Royal Bank of Scotland
Since its launch in 2013, Outside In, Royal Bank of Scotland’s award-winning employee magazine, has built up a brand identity and helped the bank deliver its messaging, embed its values and rebuild its reputation with staff.
However, readership habits are changing and, following employee feedback, this year the magazine has undergone a revamp. It has increased in size and pagination, and moved to a biannual schedule.
It has also changed its content strategy. While always features-led, the old version also carried news items. The new version focuses on high-impact storytelling, illustration and imagery. It is accessible and engaging.
The cover story for the debut issue, for example, tells the story of how NatWest supported Indian-born Asma Khan, founder of acclaimed Darjeeling Express, a restaurant in Soho with an all-female kitchen, who could not even cook when she moved to England in 1990. She donates a percentage of her takings to Second Daughters, a charity that sends celebration packages to families in India, marking the birth of second daughters in a society where sons are still preferred.
There are also interviews with employees, such as senior personal banker Tom Williams, who is also a special constable in Greater Manchester, and Faisal Member, a senior change analyst, who is also head coach at a football academy for children, vulnerable adults, asylum seekers and refugees. Or Drummonds’ wealth manager David Farrell, who talks about the support he received from his line manager and department head, when he underwent a seven hour operation to repair a wide neck cerebral aneurism - a procedure that only three people had ever survived.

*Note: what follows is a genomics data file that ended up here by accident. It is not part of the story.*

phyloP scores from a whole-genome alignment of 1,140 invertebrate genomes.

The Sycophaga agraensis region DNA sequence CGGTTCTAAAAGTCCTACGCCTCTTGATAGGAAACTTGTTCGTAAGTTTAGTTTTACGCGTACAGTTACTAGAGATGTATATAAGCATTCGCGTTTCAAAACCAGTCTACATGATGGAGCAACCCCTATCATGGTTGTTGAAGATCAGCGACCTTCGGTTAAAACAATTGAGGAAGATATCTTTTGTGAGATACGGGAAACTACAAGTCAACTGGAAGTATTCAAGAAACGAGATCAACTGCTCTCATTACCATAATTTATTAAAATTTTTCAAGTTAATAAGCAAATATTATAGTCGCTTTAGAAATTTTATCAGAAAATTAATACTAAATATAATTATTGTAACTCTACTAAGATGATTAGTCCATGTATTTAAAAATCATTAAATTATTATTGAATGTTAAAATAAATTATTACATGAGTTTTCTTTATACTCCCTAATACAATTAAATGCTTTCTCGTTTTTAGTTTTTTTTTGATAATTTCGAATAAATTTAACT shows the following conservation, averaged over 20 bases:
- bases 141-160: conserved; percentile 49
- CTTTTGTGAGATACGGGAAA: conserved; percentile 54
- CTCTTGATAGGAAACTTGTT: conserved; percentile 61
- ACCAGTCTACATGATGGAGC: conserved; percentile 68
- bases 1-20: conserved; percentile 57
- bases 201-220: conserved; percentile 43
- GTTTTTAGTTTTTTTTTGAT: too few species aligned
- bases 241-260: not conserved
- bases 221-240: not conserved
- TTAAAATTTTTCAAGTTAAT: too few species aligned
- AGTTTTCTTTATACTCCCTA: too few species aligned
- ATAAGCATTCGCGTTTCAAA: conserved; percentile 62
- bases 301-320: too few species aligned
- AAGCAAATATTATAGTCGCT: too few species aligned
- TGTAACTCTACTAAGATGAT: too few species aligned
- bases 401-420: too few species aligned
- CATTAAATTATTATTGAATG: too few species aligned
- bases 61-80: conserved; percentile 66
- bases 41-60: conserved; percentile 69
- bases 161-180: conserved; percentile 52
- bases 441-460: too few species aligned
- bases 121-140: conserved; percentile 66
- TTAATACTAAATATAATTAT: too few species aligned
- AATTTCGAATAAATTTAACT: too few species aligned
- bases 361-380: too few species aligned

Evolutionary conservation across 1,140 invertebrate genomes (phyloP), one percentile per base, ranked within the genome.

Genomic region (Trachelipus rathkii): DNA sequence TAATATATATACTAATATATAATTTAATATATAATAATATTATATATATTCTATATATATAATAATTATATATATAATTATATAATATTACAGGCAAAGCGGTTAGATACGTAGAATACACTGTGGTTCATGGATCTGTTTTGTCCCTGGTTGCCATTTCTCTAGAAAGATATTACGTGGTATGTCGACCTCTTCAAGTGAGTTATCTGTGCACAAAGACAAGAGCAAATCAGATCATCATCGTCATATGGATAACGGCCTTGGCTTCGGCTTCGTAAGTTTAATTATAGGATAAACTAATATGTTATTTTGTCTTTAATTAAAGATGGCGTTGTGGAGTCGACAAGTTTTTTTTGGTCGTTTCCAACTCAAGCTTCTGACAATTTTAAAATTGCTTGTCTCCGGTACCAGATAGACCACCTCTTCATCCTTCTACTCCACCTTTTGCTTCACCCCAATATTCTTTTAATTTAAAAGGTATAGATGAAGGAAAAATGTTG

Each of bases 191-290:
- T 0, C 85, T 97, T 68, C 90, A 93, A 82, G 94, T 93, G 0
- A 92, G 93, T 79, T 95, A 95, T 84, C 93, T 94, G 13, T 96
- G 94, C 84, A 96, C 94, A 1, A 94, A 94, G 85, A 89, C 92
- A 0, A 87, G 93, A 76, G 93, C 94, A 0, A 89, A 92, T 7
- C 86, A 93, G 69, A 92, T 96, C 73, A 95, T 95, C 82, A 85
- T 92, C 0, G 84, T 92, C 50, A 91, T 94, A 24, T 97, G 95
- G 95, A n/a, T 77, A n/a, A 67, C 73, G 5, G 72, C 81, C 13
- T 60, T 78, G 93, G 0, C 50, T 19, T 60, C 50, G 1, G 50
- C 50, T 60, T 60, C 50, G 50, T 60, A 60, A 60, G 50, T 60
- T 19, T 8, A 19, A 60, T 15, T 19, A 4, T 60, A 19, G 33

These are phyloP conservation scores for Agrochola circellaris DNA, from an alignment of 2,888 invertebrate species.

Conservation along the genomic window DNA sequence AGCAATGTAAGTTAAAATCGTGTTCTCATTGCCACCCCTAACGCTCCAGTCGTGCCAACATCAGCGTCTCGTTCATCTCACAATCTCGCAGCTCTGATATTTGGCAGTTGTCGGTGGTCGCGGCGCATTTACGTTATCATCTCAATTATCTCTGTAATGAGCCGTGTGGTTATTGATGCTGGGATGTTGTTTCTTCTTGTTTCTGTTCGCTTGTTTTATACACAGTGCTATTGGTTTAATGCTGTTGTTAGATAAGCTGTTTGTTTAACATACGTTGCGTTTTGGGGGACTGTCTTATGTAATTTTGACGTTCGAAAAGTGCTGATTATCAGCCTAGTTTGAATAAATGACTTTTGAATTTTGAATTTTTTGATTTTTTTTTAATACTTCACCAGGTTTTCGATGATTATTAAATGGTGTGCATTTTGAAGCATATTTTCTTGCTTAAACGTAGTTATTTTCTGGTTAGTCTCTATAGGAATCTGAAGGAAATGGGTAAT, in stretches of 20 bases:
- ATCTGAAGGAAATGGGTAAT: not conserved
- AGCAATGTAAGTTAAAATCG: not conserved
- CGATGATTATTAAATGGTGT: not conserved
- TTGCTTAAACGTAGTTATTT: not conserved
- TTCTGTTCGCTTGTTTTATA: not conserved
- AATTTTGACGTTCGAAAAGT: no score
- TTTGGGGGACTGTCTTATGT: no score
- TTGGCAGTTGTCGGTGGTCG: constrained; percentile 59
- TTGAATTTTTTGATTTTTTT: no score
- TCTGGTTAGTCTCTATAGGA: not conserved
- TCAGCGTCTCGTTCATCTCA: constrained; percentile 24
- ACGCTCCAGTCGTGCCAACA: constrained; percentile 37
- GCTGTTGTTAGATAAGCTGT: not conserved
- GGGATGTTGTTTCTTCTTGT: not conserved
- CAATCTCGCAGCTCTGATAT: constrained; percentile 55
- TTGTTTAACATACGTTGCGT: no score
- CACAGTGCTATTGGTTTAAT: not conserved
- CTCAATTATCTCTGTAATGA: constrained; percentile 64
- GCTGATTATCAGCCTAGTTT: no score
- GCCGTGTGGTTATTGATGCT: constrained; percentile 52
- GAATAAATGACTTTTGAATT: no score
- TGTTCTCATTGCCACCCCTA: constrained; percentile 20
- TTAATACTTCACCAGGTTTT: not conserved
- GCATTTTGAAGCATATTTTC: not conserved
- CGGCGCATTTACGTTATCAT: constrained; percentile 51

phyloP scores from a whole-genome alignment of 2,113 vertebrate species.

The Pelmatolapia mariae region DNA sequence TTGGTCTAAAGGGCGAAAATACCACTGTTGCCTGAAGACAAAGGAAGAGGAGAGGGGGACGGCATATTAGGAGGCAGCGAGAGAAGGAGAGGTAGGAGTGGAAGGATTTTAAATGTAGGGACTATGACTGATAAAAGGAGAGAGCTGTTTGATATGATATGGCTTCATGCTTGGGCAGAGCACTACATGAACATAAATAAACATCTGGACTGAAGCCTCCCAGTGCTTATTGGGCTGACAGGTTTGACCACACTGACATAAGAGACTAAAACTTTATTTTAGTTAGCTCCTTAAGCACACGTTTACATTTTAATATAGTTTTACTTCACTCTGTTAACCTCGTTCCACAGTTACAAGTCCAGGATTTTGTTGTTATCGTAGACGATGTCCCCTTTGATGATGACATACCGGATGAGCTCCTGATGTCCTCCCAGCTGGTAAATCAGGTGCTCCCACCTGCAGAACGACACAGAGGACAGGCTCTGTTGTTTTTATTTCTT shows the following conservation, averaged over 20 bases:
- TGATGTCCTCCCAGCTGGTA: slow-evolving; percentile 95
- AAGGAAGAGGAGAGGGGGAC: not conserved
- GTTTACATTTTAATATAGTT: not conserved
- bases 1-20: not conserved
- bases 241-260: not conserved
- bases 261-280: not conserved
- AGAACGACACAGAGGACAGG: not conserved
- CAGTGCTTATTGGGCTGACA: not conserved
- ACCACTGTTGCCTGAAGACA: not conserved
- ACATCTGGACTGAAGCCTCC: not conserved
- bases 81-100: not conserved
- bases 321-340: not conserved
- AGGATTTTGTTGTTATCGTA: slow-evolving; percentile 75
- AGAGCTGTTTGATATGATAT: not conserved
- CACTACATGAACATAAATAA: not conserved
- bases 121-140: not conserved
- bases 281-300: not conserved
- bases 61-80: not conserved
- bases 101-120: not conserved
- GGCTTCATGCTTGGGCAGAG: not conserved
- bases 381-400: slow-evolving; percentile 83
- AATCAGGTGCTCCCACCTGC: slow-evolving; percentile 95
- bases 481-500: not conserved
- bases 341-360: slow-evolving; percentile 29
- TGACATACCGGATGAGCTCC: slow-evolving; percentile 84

These stories are designed to bring the bank’s values to life, and to build pride in the organisation by making emotional connections with readers. Stories about outside interests, for example, reinforce the bank’s message that colleague should bring ‘their whole selves to work’. Outside In is also not scared to tackle challenging subjects, such as coping with the menopause or moving on after lung cancer. Many of the articles are also repurposed, and serve as premium content on the bank’s Intranet, adding to the regular feed of features and video content under the Outside In banner.
The most recent readership survey indicated that three in four employees read half or more than half of Outside In while 86 per cent say it carries thought provoking content. Two in three said it helps them understand the bank’s strategic direction.
The judges said: ‘This was brilliant content - our people, customers, top-down communications, in a high-end magazine. Very unexpected. It was also strongly aligned with the organisation’s values.’